There is a moderate amount of change in this year’s Columbia MBA application. As they did last year, they are changing the questions for Essays #2 and #3. The short-answer question, Essay #1, and the optional essay are all unchanged. The character and word limits are all the same as last year.
Columbia Business School application essay tips
Goal: What is your immediate post-MBA professional goal? (50 characters)
Note that this has a character (not word) limit. Your response must be significantly shorter than a tweet. What do you want to do professionally and in which industry immediately after earning your MBA? Here are CBS’ examples of possible responses:
“Work in business development for a media company.”
“Join a strategy consulting firm.”
“Launch a data-management start-up.”
Warning: This question is not asking about your intended area of study while in business school or a non-professional goal or even a long-term goal. And the subject in your response is assumed to be you. No need to waste characters by including “I” or “I plan to…”
Succinctly define your goal in terms of function (what you want to do) and the industry (or type of company) in which you want to do it.
Columbia Business School essay #1
Through your resume and recommendations, we have a clear sense of your professional path to date. What are your career goals over the next 3-5 years and what, in your imagination, would be your long-term dream job? (500 words)
Columbia apparently liked the answers it received to this question, its longest, because it is back this year. CBS wants you to focus on your career goals not immediately after graduation, as in the short-answer question, but in the longer-term. They want to see how you believe your career will develop after that immediate post-MBA job. This question does not ask you how CBS will help you achieve your goals.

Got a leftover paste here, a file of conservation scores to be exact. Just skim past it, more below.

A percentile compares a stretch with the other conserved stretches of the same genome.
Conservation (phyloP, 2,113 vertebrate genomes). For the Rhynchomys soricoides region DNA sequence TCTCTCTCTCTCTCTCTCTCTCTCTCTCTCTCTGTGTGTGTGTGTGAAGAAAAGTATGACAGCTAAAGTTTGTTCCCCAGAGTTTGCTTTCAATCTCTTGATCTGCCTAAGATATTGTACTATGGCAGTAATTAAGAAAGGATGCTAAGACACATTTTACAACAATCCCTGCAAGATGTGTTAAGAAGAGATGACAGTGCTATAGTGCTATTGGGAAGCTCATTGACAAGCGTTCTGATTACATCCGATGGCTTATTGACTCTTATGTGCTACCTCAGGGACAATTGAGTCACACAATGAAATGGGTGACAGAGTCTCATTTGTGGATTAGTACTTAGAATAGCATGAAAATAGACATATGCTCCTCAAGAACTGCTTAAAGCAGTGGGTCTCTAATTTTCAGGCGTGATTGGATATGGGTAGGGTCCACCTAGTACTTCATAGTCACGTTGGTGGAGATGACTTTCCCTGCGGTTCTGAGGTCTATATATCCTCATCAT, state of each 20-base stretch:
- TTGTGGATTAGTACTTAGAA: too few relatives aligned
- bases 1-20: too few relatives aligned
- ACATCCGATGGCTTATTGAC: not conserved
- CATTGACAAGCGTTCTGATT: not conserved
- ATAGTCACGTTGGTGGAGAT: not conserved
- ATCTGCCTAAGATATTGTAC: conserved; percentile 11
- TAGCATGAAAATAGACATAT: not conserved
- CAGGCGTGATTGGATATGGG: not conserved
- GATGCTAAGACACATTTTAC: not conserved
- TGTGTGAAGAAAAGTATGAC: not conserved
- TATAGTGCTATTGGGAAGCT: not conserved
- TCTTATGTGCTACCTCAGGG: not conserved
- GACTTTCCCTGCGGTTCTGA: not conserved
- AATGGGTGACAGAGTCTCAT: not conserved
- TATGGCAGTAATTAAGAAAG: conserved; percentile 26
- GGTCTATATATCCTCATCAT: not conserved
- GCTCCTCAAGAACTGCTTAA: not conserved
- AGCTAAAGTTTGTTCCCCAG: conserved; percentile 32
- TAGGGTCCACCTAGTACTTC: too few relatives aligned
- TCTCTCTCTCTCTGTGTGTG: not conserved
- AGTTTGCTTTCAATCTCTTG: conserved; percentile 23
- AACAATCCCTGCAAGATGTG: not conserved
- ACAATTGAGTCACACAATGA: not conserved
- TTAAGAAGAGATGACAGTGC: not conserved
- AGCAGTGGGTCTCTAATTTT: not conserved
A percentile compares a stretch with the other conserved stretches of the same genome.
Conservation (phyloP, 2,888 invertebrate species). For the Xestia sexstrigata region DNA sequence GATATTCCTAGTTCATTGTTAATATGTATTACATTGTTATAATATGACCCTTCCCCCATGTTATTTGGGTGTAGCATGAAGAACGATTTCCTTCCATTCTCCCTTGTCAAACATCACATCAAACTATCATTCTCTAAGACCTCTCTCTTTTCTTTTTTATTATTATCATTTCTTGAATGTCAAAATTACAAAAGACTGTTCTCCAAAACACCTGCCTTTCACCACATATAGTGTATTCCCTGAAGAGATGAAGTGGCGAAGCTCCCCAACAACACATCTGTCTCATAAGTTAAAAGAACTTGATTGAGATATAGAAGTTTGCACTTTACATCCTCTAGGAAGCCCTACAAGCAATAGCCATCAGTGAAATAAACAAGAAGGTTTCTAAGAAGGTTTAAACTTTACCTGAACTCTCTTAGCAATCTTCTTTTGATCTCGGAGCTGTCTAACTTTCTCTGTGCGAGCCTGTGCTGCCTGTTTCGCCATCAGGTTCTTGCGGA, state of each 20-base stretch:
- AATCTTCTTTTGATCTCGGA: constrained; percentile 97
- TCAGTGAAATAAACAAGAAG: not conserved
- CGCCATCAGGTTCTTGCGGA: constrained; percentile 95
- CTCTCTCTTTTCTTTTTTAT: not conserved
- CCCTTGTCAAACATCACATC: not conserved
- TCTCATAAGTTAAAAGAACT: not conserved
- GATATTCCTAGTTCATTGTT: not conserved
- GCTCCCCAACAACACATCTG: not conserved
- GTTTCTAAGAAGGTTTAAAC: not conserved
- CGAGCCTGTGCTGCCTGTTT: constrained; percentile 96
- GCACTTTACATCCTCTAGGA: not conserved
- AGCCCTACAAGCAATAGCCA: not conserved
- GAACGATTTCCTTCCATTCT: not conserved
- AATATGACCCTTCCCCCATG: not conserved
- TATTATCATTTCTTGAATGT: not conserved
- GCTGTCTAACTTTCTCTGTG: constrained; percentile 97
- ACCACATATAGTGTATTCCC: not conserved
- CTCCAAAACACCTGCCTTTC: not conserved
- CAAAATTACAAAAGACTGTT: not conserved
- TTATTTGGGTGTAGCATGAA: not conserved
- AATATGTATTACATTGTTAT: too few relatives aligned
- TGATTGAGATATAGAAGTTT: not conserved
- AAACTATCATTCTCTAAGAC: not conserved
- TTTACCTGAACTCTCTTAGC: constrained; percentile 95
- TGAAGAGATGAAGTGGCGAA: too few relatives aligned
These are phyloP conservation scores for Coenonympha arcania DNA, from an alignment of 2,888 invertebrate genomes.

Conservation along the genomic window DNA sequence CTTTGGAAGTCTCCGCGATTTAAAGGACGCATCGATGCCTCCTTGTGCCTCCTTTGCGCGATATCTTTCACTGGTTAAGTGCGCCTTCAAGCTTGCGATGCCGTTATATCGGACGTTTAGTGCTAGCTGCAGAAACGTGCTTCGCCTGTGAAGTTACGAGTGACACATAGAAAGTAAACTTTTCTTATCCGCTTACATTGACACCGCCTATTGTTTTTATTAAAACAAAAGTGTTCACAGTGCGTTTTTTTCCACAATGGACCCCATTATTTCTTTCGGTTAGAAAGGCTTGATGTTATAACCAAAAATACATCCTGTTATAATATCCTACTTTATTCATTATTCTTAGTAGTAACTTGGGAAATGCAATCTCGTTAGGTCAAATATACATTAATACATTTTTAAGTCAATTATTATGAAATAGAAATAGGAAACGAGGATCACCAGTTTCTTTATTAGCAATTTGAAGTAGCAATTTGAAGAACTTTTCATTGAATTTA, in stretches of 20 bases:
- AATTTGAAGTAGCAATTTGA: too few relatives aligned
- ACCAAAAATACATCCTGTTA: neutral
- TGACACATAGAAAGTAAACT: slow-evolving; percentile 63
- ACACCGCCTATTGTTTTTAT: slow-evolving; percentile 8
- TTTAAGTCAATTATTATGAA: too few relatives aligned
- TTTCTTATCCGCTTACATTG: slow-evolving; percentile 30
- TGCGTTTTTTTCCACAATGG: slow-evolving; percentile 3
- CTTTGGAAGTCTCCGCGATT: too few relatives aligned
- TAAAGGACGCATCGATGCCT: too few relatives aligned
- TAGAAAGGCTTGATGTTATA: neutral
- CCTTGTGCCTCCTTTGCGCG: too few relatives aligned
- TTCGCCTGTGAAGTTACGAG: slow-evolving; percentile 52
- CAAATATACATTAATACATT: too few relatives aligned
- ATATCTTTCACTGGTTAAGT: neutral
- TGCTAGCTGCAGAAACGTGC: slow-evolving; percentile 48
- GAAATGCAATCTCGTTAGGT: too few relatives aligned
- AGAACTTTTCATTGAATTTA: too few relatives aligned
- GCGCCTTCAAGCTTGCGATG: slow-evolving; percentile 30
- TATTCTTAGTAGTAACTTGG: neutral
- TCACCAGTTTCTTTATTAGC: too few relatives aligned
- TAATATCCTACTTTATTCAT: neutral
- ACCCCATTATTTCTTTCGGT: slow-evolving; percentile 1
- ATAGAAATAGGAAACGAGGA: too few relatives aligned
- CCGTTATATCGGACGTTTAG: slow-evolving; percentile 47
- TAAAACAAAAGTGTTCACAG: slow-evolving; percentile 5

To answer this question, realize that the readers already know what’s in your resume. Don’t repeat “your career path to date.” That’s a waste of valuable essay real estate and means you’re not telling them anything new or answering their question.
Do tell them what you want to do 3-5 years into the future, which should build on your first post-MBA job. Make sure to answer the long-term question and feel free to dream and aspire, but at the same time reveal an ambitious, but feasible professional goal.
Columbia Business School essay #2
Why do you feel Columbia Business School is a good fit for you? (250 words)
Why would you choose to go to Columbia?
The best reasons show knowledge of the Columbia MBA program, extracurricular opportunities, and recruiting strengths. In discussing the program, focus on what’s distinctive about the CBS program. If relevant, you can mention what you’ve learned from conversations you’ve had with CBS students and recent alumni, but don’t just name-drop. Be sure to reveal how you intend to use the program to prepare yourself to achieve the short-term goal that you provide in the short-answer question and the longer-term goals you discuss in Essay #1.
As you write this essay keep in mind Columbia’s pride in being at “the very center of business.” I’m not suggesting that you merely parrot that phrase back in your essays. I am advising you to think about how you intend to take advantage of New York City and Columbia’s location to prepare for your career.